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Monday, May 29, 2023

Going Beyond Low Cash Flow

Ten years ago, when Jeff Friedman and Mark Zytko were trying to secure their first deal, they had a nearly empty office, one employee and no track record.

Zytko remembers a prospective borrower sending a questionnaire that asked for all kinds of figures, including the number of loans his firm, real estate lender Mesa West Capital in Westwood, had closed in the past three years.

“After filling out the questionnaire and replying ‘zero’ and ‘none’ to almost every question, I called the borrower and gave them my word that we would get their deal done smoothly for them,” Zytko said. “We did.”

The firm was new, but Zytko and Friedman had been around the L.A. finance and real estate scenes for a while. They worked together at Credit Suisse First Boston, and Friedman later worked for L.A.’s Maguire Properties until it went public in 2003.

The following year, they co-founded Mesa West to make the kind of property loans that weren’t available – ones that might not be a good fit in a pool of commercial mortgage bonds, for instance.

“If your property had high cash flow but was lower quality, it would still work in a commercial mortgage-backed security,” Zytko said. “But a higher-quality property with lower cash flow wouldn’t. We thought we could make a safer loan on a better property, even with less cash flow.”

Mesa West lends to property owners or buyers who want to improve a property and then either sell it or get a longer-term, lower-interest loan. The firm makes loans with about $2 billion in capital from institutional investors, including pension funds. Last year, it raised $752 million with its third fund.

The firm can make bigger loans than a bank likely would on the same property. Friedman and Zytko say they’ll make loans based on what the value of a property could likely be after improvements, not only on the current value.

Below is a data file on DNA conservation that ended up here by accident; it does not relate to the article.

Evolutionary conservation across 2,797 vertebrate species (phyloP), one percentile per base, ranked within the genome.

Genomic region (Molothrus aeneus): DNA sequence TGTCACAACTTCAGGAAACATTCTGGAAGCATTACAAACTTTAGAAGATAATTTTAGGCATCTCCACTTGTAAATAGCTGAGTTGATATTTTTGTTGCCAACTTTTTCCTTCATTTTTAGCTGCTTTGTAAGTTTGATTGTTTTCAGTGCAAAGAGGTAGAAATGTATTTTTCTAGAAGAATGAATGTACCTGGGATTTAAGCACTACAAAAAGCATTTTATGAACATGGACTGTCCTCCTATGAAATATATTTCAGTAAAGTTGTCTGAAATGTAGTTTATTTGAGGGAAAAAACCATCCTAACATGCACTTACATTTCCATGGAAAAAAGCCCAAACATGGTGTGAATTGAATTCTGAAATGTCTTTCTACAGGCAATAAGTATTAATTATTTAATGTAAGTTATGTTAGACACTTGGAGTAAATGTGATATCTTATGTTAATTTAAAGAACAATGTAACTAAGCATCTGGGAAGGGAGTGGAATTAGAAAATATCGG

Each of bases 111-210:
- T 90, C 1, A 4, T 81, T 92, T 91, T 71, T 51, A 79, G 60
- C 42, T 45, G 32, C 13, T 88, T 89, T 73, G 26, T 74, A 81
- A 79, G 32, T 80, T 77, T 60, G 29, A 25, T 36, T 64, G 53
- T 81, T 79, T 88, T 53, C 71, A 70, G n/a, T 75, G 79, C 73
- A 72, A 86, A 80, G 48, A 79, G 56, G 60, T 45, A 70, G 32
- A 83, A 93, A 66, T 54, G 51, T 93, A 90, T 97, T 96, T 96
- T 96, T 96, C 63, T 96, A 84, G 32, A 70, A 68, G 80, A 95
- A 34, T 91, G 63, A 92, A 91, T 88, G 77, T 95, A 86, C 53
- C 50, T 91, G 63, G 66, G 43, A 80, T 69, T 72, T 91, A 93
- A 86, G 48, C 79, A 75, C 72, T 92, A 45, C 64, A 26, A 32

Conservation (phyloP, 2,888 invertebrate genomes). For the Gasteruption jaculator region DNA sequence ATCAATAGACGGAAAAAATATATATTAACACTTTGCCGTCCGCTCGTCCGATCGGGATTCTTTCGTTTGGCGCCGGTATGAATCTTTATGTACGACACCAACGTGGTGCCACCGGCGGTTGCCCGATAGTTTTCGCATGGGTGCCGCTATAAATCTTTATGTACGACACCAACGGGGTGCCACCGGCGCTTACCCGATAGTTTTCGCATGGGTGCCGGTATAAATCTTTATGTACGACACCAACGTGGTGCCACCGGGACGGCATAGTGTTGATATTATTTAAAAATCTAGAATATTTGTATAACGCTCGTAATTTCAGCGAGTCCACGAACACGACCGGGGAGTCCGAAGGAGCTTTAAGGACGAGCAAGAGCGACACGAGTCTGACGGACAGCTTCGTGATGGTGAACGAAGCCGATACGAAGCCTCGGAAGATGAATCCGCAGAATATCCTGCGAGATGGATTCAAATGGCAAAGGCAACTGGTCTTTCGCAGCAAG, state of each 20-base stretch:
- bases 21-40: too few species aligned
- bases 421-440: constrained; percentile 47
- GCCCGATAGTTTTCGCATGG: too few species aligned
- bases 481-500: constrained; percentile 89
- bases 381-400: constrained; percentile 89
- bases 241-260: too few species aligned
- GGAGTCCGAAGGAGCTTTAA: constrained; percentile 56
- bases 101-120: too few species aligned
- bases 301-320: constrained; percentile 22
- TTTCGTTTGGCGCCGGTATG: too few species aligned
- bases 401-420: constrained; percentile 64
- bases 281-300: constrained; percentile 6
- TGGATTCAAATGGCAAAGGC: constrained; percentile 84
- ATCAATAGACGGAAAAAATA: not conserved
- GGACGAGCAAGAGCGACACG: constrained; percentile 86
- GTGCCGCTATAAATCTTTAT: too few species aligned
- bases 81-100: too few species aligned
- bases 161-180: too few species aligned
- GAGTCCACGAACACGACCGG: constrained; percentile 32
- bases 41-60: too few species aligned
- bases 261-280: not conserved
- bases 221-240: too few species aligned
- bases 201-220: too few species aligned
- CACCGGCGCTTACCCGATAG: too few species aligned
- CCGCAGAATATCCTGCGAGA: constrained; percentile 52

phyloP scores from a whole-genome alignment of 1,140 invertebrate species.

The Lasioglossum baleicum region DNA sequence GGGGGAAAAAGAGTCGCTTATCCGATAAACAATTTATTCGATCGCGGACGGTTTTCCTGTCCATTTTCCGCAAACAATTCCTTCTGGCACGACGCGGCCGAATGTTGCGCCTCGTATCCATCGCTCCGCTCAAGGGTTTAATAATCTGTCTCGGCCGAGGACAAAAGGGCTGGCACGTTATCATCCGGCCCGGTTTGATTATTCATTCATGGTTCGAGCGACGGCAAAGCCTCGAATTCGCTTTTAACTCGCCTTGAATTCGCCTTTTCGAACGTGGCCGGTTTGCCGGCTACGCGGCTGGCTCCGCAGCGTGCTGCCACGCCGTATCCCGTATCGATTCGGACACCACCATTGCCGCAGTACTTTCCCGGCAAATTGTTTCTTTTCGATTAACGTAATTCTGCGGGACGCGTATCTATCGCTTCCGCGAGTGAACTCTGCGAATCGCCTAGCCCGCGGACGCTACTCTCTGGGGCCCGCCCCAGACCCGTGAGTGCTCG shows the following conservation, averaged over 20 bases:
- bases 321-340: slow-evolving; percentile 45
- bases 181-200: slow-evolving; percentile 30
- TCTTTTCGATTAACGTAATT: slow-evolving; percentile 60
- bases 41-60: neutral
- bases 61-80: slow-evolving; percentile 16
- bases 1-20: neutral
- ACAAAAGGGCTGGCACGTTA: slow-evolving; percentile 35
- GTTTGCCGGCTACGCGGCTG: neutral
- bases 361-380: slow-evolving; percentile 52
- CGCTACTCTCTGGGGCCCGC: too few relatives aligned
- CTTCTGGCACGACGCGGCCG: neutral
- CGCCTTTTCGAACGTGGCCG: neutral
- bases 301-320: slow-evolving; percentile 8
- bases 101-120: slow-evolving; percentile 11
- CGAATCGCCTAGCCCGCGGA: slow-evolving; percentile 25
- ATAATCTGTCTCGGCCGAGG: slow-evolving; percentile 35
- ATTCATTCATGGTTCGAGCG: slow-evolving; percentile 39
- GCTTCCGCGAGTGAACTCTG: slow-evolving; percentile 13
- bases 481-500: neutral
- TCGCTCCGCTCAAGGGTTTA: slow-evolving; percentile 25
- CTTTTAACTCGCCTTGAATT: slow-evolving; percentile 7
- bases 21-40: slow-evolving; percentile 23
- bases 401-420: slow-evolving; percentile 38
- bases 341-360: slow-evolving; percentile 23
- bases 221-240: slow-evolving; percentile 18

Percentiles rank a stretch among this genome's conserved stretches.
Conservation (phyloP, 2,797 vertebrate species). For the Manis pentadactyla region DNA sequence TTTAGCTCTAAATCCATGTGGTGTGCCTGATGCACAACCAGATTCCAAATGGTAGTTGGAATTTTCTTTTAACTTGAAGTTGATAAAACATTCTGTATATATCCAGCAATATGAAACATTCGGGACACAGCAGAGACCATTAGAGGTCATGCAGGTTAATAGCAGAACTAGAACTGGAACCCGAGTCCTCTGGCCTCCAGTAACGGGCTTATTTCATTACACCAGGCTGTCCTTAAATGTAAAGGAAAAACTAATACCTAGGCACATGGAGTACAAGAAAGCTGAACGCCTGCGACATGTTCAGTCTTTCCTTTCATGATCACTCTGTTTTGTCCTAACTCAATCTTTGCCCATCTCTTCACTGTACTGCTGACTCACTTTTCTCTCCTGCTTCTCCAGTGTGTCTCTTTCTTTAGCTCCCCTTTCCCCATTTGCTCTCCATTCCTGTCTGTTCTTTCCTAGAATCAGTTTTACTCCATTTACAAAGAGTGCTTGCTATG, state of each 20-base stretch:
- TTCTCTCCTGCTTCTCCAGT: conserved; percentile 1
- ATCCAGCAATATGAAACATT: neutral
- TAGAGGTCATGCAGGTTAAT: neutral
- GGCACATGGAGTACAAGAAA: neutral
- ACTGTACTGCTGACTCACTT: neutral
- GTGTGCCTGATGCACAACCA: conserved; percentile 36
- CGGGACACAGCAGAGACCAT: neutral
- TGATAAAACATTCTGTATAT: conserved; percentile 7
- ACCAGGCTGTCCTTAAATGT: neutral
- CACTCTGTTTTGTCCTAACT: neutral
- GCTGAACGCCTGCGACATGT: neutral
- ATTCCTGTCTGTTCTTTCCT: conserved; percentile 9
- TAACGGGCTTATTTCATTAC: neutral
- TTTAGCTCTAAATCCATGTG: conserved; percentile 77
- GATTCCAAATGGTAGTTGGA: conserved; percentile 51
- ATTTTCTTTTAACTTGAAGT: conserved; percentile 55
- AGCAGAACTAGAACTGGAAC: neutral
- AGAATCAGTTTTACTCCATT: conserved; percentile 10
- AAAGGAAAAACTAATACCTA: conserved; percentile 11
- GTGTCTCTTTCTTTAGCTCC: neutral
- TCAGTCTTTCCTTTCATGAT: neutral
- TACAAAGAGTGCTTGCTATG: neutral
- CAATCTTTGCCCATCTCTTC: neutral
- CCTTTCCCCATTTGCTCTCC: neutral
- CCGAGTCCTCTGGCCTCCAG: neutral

For instance, Mesa West last month closed a $120 million loan for a property on Rodeo Drive. They say a bank wouldn’t have loaned that much because a gym on the property pays relatively low rent. But the borrower’s plan is to bring in a new tenant that will pay higher rent, justifying the larger loan amount.

“Our job is to find opportunities that fall just outside the strike zone,” Zytko said.

So far, they’re finding plenty. Last year, Mesa West originated $1.4 billion in loans nationwide. And though borrowers didn’t know them 10 years ago, Friedman said that’s not a problem anymore.

“It’s a small world,” he said. “If you do a good job, word of mouth travels.”

– James Rufus Koren


Co-Chief Executive,

Mesa West Capital

RESIDENCE: Santa Monica

FAMILY: Married; 13-year-old daughter and 11-year-old son.

ACTIVITIES: Road trips to the mountains in the summer and winter; running, sailing, tennis and golf.


Co-Chief Executive,

Mesa West Capital

RESIDENCE: Santa Monica

FAMILY: Married to Nancy; 9-year-old twin sons, Ben and Cole.

ACTIVITIES: Taking the kids to soccer and football; golf, skiing, fly fishing and mountain biking.

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